View and Directive

AngularJS allows us to extend HTML with new attributes and new elements. These attributes and new elements are called directives. They extend the capabilities of the Angular DOM compiler

Angular comes with around 100 built-in directives which allow you to accomplish most common tasks. We can also write our own, and these will be treated in the same way as the built-in directives.

Directives are special attributes starting with ng- prefix. Following are the most common directives:

1. ng-app: This directive starts an AngularJS Application.

We tell Angular which portion of our DOM to treat as the master template using the ng-app directive. A directive is a custom attribute or element that the Angular template compiler knows how to deal with. 

<html>  
 <head>    
 <script src="/angular.js"></script>  
 </head>  
 <body ng-app>    
 {{ 'Hello' + 'World' }}  
 </body> 
</html>

ngModel
With ng-model we can bind a variable to any type of input field. You can display the variable using double curly braces, eg {{ name }} .

<input type=”text” ng-model=”name”>
<p>{{ name }}</p>

As we type in the input field or change it in any way you will see the value in the paragraph update instantly on view. The ng-model variable, in this instance, will be available in the controller as $scope.name .

<div ng-controller="myCtrl">
 <input type="text" ng-model="name">
  <p>{{ name }}</p>
</div>

ngSrc
Using Angular markup like {{ url }} in an src attribute doesn’t work right. The browser will fetch from the URL with
the literal text {{ url }} until Angular replaces the expression inside {{ url }} . ng-src directive overrides the original src attribute for the image tag element and solves the problem.

<div ng-init="pic = 'pic_angular.jpg'">
   <h1>Angular</h1>
   <img ng-src="{{pic}}">
</div>

ng-include

ng-include allows you to delegate the control of one part of the page to a specific controller. You may want to do this because the complexity of that component is becoming such that you want to encapsulate all the logic in a dedicated controller.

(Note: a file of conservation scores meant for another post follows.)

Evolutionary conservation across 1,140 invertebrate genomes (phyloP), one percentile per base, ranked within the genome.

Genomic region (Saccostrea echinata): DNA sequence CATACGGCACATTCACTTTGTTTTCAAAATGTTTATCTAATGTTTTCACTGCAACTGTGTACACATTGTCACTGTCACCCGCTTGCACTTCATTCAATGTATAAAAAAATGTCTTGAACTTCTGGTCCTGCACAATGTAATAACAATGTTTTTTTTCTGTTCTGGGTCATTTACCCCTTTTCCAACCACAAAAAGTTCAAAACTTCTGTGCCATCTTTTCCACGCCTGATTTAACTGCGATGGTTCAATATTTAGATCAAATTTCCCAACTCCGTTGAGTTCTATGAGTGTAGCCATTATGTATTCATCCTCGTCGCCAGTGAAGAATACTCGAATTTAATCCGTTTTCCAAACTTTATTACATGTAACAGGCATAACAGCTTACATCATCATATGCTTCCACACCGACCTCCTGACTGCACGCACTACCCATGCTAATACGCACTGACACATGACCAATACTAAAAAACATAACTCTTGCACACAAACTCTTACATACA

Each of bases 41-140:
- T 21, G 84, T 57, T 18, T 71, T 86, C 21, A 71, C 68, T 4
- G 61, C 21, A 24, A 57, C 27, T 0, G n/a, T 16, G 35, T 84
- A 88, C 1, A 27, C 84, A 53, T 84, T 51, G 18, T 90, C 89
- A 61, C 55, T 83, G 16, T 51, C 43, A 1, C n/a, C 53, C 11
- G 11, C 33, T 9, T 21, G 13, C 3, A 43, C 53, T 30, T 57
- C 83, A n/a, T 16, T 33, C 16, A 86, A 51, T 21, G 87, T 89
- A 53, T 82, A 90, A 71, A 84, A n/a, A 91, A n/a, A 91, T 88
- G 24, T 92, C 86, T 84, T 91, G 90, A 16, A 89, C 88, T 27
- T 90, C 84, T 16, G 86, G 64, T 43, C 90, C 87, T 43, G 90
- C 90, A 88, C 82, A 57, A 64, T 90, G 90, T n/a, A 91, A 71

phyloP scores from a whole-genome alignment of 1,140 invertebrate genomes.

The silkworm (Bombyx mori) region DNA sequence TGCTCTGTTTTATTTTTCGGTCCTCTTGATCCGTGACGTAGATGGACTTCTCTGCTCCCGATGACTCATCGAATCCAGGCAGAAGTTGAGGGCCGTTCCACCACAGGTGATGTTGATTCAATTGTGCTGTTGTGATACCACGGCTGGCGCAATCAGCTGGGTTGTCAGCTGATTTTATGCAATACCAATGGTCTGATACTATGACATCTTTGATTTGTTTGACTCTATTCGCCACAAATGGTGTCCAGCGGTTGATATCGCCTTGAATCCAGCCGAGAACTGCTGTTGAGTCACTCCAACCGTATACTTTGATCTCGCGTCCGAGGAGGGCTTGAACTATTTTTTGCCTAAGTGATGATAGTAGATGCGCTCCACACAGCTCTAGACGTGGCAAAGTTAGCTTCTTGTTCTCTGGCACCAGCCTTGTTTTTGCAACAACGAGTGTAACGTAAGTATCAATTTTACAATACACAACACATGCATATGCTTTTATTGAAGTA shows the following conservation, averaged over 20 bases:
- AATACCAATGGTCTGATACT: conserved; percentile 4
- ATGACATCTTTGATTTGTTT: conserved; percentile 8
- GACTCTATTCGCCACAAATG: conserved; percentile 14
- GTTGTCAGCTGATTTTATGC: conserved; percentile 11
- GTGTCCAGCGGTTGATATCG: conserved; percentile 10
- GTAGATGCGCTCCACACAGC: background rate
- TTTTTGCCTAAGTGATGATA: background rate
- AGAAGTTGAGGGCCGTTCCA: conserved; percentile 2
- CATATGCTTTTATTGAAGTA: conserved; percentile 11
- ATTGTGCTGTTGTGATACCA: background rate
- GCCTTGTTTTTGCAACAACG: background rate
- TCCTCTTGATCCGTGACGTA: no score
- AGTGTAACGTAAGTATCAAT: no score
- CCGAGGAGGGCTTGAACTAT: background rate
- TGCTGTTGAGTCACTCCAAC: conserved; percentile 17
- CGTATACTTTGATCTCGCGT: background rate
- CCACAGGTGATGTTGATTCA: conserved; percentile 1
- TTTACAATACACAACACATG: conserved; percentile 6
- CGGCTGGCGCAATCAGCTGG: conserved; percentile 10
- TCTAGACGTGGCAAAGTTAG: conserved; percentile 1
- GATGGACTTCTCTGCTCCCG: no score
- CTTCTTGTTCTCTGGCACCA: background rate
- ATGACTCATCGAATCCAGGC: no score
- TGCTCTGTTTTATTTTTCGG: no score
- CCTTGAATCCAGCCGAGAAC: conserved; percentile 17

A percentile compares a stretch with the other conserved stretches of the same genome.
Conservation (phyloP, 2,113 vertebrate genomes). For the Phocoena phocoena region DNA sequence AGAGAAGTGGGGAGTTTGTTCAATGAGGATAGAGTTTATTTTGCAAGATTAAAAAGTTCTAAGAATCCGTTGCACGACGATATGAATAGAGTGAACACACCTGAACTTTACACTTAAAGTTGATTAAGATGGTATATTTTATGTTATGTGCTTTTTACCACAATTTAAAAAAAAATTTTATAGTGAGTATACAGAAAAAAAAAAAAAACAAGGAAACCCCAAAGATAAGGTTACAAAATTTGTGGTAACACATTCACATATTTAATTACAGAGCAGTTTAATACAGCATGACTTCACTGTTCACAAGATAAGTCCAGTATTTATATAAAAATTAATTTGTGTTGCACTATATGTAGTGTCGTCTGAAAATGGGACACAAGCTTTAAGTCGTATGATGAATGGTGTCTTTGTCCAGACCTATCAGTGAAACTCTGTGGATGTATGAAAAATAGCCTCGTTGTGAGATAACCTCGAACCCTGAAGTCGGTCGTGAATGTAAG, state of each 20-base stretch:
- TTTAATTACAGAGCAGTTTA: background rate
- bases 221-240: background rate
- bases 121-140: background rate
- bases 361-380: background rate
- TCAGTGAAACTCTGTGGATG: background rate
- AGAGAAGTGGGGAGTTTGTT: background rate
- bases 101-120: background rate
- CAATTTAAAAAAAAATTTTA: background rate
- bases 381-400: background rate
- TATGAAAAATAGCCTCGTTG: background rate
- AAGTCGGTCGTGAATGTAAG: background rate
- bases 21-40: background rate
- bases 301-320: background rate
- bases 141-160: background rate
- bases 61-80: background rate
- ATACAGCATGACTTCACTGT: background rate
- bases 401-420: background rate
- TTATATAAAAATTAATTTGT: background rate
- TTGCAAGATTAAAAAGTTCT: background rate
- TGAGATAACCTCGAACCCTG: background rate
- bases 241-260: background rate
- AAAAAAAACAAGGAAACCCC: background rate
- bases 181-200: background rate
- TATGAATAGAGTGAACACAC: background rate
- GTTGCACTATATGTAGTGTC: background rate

An example is:

<div ng-include src=”‘/placeview'” ng-controller=’placeController as pc ‘>
</div>

Note that the /placeview will need to be served by the web server as a distinct and legitimate url.

Note that the src -attribute accepts an Angular expression. This could be a variable or a function call for example or, like in this example, a string constant. In this case you need to make sure to wrap the source URL in single quotes, so it will be evaluated as a string constant. This is a common source of confusion.

Within the /placeview html, you can refer to the placeController as if it were wrapped around the page, eg:

<div class=”row”>
<button type=”button” ng-click=”pc.doSomething()”></button>
</div>

We have told the body element to be the root template. Anything in it will be compiled.

ng-controller Attaches a controller class to the view.
ng-init: This directive initializes application data.
ng-model: This directive defines the model that is variable to be used in AngularJS.
ng-if Remove or recreates an element in the DOM depending on an expression
ng-repeat: This directive repeats HTML elements for each item in a collection.
ng-init Sets a default variable value.
ng-bind Alternative to {{ }} template.
ng-bind-template Binds multiple expressions to the view.
ng-non-bindable States that the data isn’t bindable.
ng-bind-html Binds inner HTML property of an HTML element.
ng-change Evaluates specified expression when the user changes the input.
ng-checked Sets the checkbox.
ng-class Sets the css class dynamically.
ng-cloak Prevents displaying the content until AngularJS has taken control.
ng-click Executes a method or expression when an element is clicked.
ng-disabled Controls the form element’s disabled property
ng-form Sets a form
ng-href Dynamically bind AngularJS variables to the href attribute.